Motorists will have to slow down this fall when stretches of I-15 are switched from 65 to 55 mph.

"The Wasatch Front is a victim of its own growth," said Kim Morris, spokesman for the Utah Department of Transportation. "Federal law mandates that speed limits in urbanized areas can be no higher than 55 mph."For all practical purposes, the speed limit on I-15 will be 55 mph from north of Ogden to Spanish Fork, with a few exceptions.

Perhaps most significantly, there are two chunks of freeway that now are considered "urbanized" - a stretch of road in from Draper near Point of the Mountain and another around the Kaysville-Centerville area.

The segment in the Kaysville-Centerville area will become 55 mph, and the same is true for the Draper area, except for a three-mile section that will remain at 65 mph.

Both routes are heavily traveled, and some commuters no doubt will be dismayed to have to lighten up that heavy foot on the accelerator.

There are other exceptions, too, such as 200-foot lengths of what would be considered non-urbanized areas like those in Utah County. But these are so short that it isn't practical to put up signs telling the difference, Morris said. "You really need about a 6- to 7-mile stretch."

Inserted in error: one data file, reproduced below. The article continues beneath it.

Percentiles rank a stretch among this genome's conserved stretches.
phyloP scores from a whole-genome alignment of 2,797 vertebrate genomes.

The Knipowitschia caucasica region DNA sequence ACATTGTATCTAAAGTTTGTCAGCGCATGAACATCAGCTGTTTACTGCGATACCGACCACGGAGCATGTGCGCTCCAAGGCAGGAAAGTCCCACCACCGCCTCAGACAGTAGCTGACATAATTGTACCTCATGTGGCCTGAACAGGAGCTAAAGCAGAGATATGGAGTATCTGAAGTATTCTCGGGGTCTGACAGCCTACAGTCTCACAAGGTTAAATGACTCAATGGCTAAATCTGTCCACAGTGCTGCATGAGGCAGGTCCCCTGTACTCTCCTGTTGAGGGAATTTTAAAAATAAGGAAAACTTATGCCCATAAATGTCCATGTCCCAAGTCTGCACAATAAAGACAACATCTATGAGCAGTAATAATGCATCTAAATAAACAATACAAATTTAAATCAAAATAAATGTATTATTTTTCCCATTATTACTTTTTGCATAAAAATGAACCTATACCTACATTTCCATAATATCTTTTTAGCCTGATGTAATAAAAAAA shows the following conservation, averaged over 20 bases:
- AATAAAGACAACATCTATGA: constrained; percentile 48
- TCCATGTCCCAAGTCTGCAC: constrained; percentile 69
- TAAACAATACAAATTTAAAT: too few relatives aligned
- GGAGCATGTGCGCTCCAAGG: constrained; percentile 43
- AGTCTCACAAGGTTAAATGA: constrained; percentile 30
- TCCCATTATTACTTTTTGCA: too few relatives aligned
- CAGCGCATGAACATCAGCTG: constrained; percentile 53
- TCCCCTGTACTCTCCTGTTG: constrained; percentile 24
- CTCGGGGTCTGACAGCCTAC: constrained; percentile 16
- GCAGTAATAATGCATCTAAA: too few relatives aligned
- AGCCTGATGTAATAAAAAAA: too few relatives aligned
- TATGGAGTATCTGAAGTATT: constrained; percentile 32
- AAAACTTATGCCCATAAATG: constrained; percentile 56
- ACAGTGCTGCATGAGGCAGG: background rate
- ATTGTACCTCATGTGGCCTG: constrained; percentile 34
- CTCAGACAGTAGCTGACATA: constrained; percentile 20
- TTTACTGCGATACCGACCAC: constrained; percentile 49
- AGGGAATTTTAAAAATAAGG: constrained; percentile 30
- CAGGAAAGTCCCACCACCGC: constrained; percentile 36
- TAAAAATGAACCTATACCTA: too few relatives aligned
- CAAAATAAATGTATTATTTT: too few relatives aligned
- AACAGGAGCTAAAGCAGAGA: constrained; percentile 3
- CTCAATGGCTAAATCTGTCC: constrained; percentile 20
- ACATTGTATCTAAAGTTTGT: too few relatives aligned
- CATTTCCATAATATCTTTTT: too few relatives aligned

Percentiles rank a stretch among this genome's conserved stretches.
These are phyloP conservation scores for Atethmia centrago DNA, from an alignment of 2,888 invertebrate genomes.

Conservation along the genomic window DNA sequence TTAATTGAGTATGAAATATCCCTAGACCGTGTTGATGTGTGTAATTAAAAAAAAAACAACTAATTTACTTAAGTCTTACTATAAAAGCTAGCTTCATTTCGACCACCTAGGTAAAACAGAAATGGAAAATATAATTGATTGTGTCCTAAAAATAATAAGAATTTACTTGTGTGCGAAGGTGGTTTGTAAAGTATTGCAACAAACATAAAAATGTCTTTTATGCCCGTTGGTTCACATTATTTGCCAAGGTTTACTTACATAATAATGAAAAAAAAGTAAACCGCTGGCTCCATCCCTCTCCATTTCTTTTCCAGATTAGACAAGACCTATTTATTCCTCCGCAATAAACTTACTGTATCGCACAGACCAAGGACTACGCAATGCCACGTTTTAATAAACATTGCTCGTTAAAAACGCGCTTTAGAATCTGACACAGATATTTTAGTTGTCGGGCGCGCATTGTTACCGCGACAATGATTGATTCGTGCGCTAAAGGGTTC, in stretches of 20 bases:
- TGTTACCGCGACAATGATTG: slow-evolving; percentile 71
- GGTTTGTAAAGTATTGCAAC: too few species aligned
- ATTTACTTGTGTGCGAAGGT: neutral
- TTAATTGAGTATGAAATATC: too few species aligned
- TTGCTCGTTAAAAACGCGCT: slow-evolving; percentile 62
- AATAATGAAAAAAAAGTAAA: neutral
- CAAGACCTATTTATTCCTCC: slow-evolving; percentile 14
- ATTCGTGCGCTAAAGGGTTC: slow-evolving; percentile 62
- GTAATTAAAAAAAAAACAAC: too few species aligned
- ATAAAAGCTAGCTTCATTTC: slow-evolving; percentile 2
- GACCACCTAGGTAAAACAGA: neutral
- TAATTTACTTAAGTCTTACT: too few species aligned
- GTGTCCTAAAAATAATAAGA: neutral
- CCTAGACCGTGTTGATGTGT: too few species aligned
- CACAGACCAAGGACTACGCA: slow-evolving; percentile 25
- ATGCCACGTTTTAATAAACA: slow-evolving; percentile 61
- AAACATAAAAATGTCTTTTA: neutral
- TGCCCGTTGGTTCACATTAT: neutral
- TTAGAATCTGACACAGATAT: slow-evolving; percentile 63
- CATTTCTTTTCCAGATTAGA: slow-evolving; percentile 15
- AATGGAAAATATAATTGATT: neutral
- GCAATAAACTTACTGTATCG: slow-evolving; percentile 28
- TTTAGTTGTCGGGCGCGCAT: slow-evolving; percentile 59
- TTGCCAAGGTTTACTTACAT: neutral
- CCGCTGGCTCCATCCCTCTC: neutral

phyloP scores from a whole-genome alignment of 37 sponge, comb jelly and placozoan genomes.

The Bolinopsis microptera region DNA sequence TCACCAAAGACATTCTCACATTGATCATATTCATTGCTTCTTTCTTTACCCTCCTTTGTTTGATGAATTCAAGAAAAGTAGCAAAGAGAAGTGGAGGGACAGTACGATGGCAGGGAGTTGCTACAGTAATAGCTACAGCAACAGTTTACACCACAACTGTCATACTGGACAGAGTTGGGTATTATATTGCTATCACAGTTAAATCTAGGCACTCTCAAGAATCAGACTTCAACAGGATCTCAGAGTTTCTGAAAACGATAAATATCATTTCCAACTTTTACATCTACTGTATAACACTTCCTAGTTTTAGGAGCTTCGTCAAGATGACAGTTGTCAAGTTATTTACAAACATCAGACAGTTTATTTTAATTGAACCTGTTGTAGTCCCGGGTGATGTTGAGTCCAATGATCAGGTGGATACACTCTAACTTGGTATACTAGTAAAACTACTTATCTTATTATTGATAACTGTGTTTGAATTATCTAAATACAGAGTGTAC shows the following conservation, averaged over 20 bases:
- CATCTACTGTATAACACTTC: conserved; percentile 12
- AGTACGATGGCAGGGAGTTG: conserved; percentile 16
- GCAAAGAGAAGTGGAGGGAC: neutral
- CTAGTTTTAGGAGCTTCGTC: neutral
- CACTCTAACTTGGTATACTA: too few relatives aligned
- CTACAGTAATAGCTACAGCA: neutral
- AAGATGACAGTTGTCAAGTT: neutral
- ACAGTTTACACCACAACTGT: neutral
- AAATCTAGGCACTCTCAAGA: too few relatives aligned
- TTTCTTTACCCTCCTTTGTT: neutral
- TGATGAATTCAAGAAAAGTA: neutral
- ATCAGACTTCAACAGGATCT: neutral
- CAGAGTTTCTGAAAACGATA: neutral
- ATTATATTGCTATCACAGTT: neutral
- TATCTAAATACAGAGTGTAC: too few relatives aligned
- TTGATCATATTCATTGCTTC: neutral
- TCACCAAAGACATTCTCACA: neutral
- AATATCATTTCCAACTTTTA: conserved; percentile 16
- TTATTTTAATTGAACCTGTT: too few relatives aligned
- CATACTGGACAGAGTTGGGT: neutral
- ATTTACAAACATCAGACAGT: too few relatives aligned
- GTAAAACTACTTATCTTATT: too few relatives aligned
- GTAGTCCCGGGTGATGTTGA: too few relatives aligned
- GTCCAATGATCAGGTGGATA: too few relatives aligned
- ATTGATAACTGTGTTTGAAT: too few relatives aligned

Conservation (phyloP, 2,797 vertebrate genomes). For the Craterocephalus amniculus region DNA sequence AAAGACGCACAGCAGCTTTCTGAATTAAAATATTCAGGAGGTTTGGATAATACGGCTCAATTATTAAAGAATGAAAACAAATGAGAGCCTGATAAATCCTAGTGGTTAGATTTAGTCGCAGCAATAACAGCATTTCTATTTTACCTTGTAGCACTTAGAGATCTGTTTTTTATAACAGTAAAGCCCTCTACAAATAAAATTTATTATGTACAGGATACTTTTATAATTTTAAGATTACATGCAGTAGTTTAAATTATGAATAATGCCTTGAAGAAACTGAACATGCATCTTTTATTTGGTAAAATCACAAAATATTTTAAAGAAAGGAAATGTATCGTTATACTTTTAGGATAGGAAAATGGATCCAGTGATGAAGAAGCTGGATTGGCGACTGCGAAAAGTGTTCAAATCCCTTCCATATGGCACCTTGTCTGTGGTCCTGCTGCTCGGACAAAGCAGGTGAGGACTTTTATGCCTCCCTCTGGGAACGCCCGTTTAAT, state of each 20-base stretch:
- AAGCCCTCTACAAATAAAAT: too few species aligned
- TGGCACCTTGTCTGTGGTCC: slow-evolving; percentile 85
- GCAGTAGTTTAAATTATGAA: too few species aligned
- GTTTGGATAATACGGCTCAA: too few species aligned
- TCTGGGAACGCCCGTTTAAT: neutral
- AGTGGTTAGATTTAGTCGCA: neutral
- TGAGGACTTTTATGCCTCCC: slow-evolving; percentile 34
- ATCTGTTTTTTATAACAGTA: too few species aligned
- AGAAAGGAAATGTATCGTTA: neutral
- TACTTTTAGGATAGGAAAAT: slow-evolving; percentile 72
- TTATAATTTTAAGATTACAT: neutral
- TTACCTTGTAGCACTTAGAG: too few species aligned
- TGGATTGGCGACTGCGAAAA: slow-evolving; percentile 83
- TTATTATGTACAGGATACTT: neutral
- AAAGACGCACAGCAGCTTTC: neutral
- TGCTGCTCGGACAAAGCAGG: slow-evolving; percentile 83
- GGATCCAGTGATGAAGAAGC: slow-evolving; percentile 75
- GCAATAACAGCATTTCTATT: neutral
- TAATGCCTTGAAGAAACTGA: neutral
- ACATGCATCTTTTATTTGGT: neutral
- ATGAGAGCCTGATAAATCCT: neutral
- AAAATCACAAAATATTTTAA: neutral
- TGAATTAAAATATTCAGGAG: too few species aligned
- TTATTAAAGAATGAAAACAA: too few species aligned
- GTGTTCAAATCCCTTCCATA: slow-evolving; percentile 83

The Census Bureau draws the urban boundaries, Morris said. "We have no say in where they are drawn. . . . We have until Oct. 1 to bring our speed zones into compliance. "

Morris said UDOT has yet to decide how to inform drivers of the change. The switch will mean new road signs or perhaps pavement markings, which he said have proved successful.

Morris said UDOT will meet the federal deadline but added, "There's also interest among Western states to lobby Washington to get the 55 mph speed limit abolished.

"We would rather have speed limits set by approved and practical engineering methods as opposed to what we consider an arbitrary speed limit," Morris said.